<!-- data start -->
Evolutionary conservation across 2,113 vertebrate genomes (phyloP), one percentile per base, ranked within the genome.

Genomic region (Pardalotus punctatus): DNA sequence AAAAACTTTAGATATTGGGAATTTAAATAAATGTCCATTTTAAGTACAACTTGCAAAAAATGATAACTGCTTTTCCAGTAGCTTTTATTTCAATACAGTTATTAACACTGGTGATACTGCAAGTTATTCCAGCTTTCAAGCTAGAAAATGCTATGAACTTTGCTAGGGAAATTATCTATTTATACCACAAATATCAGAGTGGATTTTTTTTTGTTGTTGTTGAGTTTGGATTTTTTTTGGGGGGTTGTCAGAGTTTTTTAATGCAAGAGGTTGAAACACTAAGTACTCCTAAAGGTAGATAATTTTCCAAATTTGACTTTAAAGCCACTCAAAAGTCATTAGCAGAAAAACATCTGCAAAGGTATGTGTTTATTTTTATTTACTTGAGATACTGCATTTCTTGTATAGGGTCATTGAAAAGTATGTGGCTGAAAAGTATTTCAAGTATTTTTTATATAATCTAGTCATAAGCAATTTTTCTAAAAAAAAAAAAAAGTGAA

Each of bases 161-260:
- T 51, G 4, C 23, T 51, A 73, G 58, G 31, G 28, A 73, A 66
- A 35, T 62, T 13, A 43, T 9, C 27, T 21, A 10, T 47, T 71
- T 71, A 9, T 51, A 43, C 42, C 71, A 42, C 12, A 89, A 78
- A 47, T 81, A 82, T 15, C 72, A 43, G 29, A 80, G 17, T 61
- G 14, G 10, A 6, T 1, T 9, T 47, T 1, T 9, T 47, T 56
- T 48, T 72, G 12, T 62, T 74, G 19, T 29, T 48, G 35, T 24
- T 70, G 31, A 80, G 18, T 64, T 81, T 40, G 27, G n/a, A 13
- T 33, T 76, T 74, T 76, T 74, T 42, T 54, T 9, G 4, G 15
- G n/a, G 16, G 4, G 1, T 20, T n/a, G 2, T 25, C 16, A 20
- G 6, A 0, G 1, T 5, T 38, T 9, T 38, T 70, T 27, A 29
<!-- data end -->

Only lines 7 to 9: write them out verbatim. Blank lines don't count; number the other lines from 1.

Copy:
- A 47, T 81, A 82, T 15, C 72, A 43, G 29, A 80, G 17, T 61
- G 14, G 10, A 6, T 1, T 9, T 47, T 1, T 9, T 47, T 56
- T 48, T 72, G 12, T 62, T 74, G 19, T 29, T 48, G 35, T 24